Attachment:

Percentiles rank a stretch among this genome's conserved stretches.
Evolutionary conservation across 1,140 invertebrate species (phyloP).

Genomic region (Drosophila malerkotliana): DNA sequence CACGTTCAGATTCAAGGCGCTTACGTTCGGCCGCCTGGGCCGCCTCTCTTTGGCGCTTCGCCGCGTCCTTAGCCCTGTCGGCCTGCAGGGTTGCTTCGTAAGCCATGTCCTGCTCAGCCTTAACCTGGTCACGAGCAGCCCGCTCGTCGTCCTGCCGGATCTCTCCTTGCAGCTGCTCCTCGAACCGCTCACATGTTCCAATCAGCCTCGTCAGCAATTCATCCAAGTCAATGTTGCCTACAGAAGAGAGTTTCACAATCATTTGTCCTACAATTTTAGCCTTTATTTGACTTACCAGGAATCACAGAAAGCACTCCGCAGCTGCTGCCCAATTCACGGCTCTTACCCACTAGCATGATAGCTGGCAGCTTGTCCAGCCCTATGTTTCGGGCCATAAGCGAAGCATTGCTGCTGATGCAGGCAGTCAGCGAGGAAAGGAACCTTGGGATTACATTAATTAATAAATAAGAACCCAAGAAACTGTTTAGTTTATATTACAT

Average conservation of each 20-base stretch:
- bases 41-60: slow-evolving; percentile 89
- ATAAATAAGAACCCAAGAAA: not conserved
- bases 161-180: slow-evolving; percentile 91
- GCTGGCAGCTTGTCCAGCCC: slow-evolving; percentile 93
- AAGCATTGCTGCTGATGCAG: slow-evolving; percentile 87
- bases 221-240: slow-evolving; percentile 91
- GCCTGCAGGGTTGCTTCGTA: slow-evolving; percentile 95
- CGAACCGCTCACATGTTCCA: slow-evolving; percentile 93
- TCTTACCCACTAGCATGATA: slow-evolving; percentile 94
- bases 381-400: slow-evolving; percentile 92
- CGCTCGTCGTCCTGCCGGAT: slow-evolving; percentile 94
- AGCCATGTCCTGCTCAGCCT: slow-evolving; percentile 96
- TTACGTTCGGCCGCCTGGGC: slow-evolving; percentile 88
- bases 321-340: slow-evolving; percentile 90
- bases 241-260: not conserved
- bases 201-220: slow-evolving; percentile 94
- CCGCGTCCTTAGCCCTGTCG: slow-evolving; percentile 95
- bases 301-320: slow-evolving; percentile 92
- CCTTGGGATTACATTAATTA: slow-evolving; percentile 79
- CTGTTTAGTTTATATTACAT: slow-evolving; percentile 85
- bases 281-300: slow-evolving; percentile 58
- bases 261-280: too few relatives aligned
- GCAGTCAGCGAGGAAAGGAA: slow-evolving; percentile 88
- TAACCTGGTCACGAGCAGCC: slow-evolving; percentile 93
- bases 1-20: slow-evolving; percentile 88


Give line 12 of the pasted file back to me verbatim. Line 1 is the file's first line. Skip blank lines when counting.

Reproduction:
- CGAACCGCTCACATGTTCCA: slow-evolving; percentile 93